I’ve not been to ALT for a few years now, and had hoped to go (hopefully en-route to Australia) this year in London. 2020 has been the weirdest year ever, so I’m neither in London, nor heading to Australia. It’s an online conference. Unlike some other online conferences that I’ve tried to join, this is one that we had to pay for (not much, but enough to make me try to focus on it, and not get too distracted by other work stuff.
My email has its out of office on & teams has only a few key people set to be able to send notifications. I was still distracted, but I was able to attend a number of sessions. I should have less devices on, so I’m less distracted! The intention was the laptop for the session & notes, the iPad for twitter & the Windows laptop for teams. Perhaps I’ll just use one device tomorrow. Easier to hide things 😉
An online conference is different; social chit chat has to be engineered; it’s easier to fall back to quick comments with the colleague (Natalie) who was also attending, than the asides you’d pass to strangers in a queue for coffee. Lack of queues, and unpredictable lunches is, however, a distinct bonus! (I had a lovely sandwich brought to me by my wife from Bearpig)
Highlights today were the introductory session, hearing from Melissa, Osama, Simon & Dave, on their institutions adjustments to the online pivot earlier in the year. A range of approaches, but in all cases, the key thing was the importance they placed on people, both staff and students. Staff and students were upskilled, personal situations recognised, and the key role that Ed techs have were all highlighted. I’m sure I, and others, saw things in their responses that we (hoped) we’d done, and things we wished we’d thought of in that chaos.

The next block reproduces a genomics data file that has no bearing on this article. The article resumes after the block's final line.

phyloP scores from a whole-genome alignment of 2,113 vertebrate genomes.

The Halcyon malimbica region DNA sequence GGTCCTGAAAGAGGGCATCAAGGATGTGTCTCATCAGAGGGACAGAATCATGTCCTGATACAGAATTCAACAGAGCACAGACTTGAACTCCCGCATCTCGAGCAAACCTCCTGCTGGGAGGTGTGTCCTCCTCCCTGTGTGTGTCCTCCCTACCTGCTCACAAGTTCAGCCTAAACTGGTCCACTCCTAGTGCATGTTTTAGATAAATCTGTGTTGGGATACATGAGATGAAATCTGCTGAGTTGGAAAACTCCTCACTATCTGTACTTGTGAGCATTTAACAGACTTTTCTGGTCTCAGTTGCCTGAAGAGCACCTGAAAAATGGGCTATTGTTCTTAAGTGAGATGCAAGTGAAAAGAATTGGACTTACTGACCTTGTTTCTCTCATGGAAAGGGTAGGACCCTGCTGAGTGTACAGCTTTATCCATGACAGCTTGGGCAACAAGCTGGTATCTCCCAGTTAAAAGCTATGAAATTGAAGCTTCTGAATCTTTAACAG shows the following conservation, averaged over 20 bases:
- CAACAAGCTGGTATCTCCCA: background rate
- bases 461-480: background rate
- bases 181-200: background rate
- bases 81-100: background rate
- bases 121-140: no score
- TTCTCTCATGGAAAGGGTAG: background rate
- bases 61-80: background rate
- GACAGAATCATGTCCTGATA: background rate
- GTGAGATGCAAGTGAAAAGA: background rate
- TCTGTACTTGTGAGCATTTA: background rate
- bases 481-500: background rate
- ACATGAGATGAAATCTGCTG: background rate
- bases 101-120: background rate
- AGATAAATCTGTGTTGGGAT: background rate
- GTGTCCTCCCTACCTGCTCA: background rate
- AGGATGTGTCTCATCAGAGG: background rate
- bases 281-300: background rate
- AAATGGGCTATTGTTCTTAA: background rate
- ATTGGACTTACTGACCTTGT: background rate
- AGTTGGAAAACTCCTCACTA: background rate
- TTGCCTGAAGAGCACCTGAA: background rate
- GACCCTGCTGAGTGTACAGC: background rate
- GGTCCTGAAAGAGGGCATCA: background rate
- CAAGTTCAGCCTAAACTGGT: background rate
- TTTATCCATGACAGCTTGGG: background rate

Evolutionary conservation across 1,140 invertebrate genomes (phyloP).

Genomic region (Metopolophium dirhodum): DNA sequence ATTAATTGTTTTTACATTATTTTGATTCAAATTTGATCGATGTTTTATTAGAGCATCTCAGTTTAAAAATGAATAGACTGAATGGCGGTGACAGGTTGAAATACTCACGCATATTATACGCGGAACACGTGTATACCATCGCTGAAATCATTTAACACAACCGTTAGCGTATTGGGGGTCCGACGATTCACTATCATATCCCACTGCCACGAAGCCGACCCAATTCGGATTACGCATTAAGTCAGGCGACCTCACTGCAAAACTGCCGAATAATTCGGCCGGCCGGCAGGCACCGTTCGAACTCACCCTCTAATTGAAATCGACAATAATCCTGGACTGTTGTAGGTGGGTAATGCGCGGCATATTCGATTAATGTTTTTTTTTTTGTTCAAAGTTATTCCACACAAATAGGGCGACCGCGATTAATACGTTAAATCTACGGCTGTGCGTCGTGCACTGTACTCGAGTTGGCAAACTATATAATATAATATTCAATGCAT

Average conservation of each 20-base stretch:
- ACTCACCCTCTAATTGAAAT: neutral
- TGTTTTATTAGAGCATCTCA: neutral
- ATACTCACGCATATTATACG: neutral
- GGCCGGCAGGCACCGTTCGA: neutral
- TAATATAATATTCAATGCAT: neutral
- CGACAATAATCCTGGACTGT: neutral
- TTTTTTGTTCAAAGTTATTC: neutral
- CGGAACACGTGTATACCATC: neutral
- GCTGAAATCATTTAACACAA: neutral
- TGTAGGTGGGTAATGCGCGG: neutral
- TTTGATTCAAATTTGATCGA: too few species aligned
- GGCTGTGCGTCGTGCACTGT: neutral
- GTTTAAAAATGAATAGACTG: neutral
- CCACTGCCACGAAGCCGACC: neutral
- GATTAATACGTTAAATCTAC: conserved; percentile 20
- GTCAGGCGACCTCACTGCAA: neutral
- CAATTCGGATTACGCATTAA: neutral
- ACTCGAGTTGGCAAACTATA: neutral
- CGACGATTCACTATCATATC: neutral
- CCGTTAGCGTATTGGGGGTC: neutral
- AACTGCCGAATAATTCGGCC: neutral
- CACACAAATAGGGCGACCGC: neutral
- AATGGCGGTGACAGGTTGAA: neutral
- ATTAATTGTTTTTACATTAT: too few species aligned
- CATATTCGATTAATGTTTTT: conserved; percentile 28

Another session I particularly enjoyed was Lorna, outlining Edinburgh’s OER projects. I’ve looked at their work before, but I’d not realised how small the team is! They’ve got superb material, I’ll be investigating it more.
This evening’s Quiz was a definite learning point for me. I’d decided to participate in the quiz, while eating supper. So, I just took down my iPad to the kitchen. It was in Collaborate, but then Kahoot for selecting the answers. The questions were read out in Collaborate – where the kahoot screen, showing the question, answers & the colour / shape to select for the answer. On a single screen it was … challenging. Kahoot opened to full screen, hiding the collaborate tab, so for the first 20 or so questions, I was relying on the quiz maestro reading out all the answers, hoping I’d got the order correct, so I could work out which one to click. I finally managed to find the collaborate tab, without having to close Kahoot – so pointed out the difficulty of single screen.
I’d managed to get into the lead at one stage (a few obscure Geography questions) … but that was temporary.
It really highlighted the issue that students would have if they only had one screen, particularly when it came to picture questions. The timing of a Kahoot question meant it was almost impossible to read out the answers, and describe the picture! A really good illustration of the importance of having a good description of an item, without telling you what it is – the challenge of alt text generally in quizzes.
It’s been a good day, and looking forward to tomorrow.